Friday, January 13, 2017

I Can't Go On, I'll Go On

                                         The Unnamable, Samuel Beckett

Here I am in my subterranean laboratory, with cauldrons bubbling and a blackboard full of chalk. I am feverishly working through the night to calculate the algorithm for an elixir to ingest so I could nod off for four years and wake when all this is over. 

The alternative is to live my twilight years inside an apocalyptic sci-fi spoof given a zero rating by Rotten Tomatoes. Even the Hollywood Foreign Press offered no thumbs up.

The story begins when in 3rd grade, the class disrupter trades in his dunce cap to run for class president. On the promise of no more homework, short lines and the return of hickory sticks, for anyone disagreeing with him, he wins in spite of his tantrums, history of embezzling milk money and habit of throwing spit-balls. His opponent gets more votes but he claims a landslide victory after capturing aisles 2, 3 and 4 but losing all of 1 and 5.

Saying anything more is too easy. Word-weary stale, I’m spent. He has us raiding the glossary for adjectives. Is there another word for Thesaurus? I ask you. Did he ban that too, he of barbed tweets? Onceuponatime boidies churped. Now they are turned away from migratory routes, undocumented.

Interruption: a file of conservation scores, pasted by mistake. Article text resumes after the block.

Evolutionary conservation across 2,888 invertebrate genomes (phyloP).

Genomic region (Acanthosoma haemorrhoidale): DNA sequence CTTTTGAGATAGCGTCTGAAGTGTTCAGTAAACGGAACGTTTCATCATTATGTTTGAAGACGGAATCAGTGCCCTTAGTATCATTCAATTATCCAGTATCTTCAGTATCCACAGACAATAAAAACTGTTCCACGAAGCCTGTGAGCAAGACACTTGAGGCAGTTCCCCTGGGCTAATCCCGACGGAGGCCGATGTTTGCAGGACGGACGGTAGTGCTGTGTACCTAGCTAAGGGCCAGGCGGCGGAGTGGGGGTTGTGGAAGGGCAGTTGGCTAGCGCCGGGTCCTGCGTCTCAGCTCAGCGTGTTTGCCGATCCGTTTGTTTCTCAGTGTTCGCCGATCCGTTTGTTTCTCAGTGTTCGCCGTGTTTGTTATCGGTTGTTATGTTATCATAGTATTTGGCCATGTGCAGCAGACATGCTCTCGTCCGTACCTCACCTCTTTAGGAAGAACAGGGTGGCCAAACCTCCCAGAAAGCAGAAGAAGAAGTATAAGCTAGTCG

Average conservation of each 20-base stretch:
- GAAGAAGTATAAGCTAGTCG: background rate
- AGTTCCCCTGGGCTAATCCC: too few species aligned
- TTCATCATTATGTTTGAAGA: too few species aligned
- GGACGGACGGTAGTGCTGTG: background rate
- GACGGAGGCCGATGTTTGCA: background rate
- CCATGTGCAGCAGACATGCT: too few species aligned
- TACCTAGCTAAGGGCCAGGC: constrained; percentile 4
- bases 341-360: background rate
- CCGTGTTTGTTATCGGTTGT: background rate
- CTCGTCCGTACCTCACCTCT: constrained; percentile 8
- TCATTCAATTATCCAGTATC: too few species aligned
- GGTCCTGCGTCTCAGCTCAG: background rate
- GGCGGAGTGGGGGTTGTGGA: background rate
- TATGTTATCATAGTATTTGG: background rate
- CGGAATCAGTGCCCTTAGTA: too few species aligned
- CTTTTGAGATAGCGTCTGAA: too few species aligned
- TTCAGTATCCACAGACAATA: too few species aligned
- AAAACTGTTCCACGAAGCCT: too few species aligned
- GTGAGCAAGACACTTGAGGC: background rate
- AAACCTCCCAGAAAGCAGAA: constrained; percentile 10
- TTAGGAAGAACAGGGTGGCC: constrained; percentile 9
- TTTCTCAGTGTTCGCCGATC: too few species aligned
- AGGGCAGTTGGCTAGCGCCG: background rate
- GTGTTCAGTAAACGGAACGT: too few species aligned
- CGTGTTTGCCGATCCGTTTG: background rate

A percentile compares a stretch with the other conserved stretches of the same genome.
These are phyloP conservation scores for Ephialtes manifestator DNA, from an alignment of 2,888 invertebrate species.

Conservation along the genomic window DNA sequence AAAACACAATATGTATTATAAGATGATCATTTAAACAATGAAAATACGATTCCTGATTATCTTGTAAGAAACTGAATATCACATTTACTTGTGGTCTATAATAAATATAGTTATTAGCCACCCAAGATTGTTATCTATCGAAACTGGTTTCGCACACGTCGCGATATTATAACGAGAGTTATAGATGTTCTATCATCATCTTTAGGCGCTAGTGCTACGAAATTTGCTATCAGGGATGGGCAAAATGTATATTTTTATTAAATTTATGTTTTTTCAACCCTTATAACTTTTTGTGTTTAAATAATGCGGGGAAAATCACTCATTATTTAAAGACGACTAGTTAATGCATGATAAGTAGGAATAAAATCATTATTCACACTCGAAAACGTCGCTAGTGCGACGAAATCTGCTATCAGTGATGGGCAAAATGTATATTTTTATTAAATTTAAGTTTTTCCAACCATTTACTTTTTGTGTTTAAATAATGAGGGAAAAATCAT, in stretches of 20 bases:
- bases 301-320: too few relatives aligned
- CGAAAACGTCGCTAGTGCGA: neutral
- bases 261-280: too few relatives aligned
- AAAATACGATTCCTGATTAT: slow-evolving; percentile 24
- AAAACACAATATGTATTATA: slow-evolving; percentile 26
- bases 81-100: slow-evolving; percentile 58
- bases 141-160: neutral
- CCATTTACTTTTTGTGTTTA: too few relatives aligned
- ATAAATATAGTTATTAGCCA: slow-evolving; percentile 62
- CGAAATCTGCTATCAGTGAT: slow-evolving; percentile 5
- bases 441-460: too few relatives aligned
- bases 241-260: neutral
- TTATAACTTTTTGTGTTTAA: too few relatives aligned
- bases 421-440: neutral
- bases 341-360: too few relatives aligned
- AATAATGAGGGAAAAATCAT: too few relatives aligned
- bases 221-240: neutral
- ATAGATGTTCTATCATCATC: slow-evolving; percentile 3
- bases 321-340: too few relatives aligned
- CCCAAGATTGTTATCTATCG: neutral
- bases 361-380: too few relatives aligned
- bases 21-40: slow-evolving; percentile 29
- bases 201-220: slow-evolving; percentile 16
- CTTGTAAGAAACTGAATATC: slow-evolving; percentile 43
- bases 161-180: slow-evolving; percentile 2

One tablespoonful should do it. Maybe two with a shot of….

But wait, I can’t swallow the potion yet because Peggy is putting together a chapbook of two dozen poems written over the past 25 years …all about movies. Her poetry is a distillate of films which struck chords in the far reaches of herself. So much so that the names of the movies have been erased from memory in some cases. This very act of transmutation gives me hope.

I must go on also because our friend Peter Merlin offers his art for exhibit at the Wilshire Ebell Theater. In one piece he has rendered a workingman’s boot on a pedestal. It could be Van Gogh’s shoe, crumpled and encrusted. But it isn’t; it strikes meas a juxtaposition suggesting today’s populist supported elitism. His portraits are fractured, demanding our attention from multiple perspectives.

It is alright that all roads lead to youknowwho? All we can do is to try to go on beyond the Donald. To listen hard for the voice of other Peggys and Peters and Becketts. Or as that other Nobel laureate put it…Oh Mama, can this really be the end / Stuck down here in Mobile / with the Memphis blues again.

No, not the end. We’ll go on.

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